November 4th 2014
Editor's Vlog: The truth about Botox
May 13th 2014
GTG Editor-in-Chief Susannah Taylor vlogs about the pluses and pitfalls of all things Botox
Editor-in-Chief of GTG Susannah Taylor has tried Botox, but is worried there are no regulations for it within the beauty and health industry. She is also not a fan of the ‘frozen forehead’ look. Here is what she has to say on the matter in her latest video blog...
What’s the best Botox?
The best Botox is the Botox you can’t really see - the kind that leaves you looking well-rested without the shiny ‘frozen forehead’ look.
Are there any regulations for Botox?
Last year, the Keogh Report (a review into the cosmetic surgery industry conducted by the NHS medical director Sir Bruce Keogh) started looking into regulating Botox and providing training as well as setting basic standards for practitioners to follow.
Despite the fact that Botox is only supposed to be administered by trained doctors, nurses and surgeons, evidence suggests that current guidelines are not being followed. Despite this, the report has not yet come into practice.
So, where can I go for good Botox?
Dr Geoff Mullan, who runs Medicetics in London, offers a treatment called Baby Botox. It involves using only a tiny amount of Botox for a more natural look and the treatment is given by a very safe pair of hands.
You can also look on the internet for guides specifying the best qualified doctors near you to deliver Botox. Some useful sites are:
BCAM, or the British College of Aesthetic Medicine, recommend registered doctors licensed to give Botox. Simply enter your postcode and the site will give you the best qualified practitioner near you.
The Association of Independent Healthcare Organisations (AIHO) are a great place to head if you’ve ever had cosmetic surgery that’s gone wrong. They are also planning to start a training regime for people wanting to administer Botox.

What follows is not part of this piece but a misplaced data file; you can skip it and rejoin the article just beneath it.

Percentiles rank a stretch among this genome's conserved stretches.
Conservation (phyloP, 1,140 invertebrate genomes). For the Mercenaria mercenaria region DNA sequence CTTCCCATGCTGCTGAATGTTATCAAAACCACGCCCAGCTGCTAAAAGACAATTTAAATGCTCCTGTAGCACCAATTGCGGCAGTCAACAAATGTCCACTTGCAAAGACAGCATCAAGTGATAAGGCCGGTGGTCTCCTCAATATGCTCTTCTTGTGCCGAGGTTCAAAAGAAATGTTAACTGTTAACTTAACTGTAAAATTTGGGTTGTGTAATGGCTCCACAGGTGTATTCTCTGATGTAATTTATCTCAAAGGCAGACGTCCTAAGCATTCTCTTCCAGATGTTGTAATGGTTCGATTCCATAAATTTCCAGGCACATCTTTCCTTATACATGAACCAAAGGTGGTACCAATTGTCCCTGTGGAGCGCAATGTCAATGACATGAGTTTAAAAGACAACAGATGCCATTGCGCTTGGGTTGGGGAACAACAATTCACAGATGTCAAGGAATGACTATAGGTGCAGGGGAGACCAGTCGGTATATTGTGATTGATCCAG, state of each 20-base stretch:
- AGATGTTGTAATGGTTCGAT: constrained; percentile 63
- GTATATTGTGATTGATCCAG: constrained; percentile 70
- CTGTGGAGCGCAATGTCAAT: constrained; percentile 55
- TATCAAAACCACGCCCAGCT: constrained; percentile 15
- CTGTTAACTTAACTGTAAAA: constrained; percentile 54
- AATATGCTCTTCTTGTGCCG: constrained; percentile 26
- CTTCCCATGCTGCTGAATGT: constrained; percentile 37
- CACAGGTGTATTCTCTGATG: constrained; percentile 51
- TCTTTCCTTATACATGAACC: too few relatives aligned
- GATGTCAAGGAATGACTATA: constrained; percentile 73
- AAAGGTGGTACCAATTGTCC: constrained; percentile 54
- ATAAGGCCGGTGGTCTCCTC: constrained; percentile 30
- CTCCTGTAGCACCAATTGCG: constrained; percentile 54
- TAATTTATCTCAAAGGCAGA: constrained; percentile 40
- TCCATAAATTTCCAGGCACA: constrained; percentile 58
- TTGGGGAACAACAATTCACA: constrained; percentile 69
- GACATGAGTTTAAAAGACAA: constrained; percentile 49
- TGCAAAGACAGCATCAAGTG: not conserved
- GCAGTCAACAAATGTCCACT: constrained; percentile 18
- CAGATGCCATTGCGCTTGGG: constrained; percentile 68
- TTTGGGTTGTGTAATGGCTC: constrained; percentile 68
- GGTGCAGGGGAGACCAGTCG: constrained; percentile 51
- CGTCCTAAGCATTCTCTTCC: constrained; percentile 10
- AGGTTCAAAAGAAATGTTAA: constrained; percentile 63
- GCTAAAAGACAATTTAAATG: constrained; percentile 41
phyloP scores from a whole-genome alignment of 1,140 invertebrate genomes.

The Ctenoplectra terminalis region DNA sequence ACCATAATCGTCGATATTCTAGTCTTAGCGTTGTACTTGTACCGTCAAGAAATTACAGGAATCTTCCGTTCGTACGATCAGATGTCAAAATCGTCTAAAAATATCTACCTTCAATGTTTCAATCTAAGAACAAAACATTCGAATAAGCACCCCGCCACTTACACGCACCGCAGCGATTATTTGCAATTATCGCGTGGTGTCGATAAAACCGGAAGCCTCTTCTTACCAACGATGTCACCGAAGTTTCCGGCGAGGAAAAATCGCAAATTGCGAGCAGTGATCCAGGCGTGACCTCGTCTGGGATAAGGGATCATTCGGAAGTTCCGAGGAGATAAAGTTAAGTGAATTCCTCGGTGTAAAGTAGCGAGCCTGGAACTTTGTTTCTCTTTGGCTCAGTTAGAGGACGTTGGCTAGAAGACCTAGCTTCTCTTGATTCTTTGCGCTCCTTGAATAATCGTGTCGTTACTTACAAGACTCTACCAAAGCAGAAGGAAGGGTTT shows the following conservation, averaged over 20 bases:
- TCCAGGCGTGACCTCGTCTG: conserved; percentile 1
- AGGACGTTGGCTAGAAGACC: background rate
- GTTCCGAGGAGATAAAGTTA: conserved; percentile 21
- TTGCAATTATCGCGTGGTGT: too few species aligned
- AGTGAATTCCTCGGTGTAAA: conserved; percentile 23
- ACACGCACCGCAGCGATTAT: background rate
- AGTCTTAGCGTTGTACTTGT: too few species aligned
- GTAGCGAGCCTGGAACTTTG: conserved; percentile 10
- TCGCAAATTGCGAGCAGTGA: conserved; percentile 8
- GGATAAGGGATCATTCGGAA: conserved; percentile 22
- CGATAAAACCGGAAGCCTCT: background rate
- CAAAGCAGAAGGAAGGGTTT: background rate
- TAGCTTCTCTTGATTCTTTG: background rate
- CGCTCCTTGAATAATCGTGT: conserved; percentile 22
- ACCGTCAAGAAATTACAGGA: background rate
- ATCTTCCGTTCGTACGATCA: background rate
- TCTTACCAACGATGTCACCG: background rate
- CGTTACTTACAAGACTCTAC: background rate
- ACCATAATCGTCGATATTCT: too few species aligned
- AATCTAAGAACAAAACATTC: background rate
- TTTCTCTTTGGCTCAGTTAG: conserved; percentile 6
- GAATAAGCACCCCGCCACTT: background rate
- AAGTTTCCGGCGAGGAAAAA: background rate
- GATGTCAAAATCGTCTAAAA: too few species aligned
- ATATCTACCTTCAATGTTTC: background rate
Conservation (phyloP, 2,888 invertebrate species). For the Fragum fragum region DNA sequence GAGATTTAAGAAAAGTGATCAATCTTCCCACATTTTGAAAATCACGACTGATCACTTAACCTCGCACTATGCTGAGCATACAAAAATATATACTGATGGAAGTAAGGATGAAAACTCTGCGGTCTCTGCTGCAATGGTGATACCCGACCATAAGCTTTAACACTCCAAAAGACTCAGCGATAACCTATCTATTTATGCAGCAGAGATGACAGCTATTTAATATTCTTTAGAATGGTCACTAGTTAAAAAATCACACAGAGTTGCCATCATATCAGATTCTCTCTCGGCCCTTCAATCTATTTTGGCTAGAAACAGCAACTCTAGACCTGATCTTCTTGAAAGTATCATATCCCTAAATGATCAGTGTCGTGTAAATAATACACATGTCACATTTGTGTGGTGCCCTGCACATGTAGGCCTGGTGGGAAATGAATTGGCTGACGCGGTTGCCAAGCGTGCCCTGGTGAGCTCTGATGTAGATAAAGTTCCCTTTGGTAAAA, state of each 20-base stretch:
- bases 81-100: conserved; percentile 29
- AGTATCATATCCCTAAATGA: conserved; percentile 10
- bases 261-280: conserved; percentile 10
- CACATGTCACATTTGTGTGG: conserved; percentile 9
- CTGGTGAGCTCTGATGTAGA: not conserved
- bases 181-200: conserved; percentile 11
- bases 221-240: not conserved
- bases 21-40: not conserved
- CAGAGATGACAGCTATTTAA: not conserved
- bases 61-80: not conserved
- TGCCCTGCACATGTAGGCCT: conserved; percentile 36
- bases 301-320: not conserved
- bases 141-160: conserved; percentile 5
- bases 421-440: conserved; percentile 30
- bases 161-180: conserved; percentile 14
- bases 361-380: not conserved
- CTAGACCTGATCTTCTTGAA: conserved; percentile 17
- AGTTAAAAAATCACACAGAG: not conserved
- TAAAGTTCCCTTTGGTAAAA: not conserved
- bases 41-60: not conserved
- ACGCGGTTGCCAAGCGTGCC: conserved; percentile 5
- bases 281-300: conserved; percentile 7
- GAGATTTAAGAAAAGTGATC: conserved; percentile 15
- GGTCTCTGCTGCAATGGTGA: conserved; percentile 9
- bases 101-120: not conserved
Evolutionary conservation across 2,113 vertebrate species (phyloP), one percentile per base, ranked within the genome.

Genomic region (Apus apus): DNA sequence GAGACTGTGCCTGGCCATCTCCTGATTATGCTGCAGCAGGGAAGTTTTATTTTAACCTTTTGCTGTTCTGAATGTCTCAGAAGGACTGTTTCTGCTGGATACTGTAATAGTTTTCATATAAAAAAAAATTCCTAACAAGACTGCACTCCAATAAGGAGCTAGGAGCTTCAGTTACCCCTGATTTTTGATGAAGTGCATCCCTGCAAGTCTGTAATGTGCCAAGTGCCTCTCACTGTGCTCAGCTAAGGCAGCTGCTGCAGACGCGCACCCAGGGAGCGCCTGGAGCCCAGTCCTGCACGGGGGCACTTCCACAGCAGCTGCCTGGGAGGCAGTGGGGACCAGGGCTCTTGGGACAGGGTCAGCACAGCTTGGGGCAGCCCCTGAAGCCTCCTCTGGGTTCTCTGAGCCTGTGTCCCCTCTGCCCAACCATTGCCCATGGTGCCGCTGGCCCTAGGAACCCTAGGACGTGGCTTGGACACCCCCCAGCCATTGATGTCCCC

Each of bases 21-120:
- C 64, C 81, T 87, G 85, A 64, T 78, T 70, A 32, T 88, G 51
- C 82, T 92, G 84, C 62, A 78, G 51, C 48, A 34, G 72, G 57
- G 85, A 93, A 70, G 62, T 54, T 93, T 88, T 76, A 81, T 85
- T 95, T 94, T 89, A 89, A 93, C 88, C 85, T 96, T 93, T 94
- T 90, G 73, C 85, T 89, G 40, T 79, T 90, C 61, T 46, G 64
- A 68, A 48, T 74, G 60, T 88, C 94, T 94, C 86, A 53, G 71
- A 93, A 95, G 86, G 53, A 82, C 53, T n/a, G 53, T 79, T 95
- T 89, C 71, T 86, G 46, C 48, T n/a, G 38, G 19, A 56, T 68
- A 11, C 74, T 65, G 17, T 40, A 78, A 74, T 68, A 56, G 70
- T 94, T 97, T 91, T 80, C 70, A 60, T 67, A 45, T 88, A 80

What do I look out for when going for Botox?
Dr Geoff Mullan says you should never go through with Botox if the practitioner offering it seems too pushy, as this could mean they are only after your money and might not necessarily offer you the best care. At Medicetics, they also turn people away if they want a look which is too unrealistic or over the top - another sign of a reliable practitioner.
You also want a practitioner who pays attention to you as an individual. As simply filling your forehead will not achieve the desired results, you need the expert to study the way in which your face moves and inject the Botox accordingly. Taking photos before can be a good indication that a clinic is reliable.
I’m a Botox virgin - what can I expect?
After having Botox, you won’t be able to see the results immediately. It can take anywhere between three days and two weeks to see results.
If you end up having more injections than you expected, don’t be alarmed! They inject the muscles around the line as opposed to the line itself, so this is actually perfectly normal.
Some lines, such as those across your cheeks, are very difficult to eradicate. This may mean you have to go back again or even that Botox may not always work for you.
Just because you have more, doesn’t mean it will last longer, so don’t be afraid to go for small amounts like the Baby Botox treatment offered by Dr Geoff Mullan at Medicetics.
And remember, the best work is always invisible!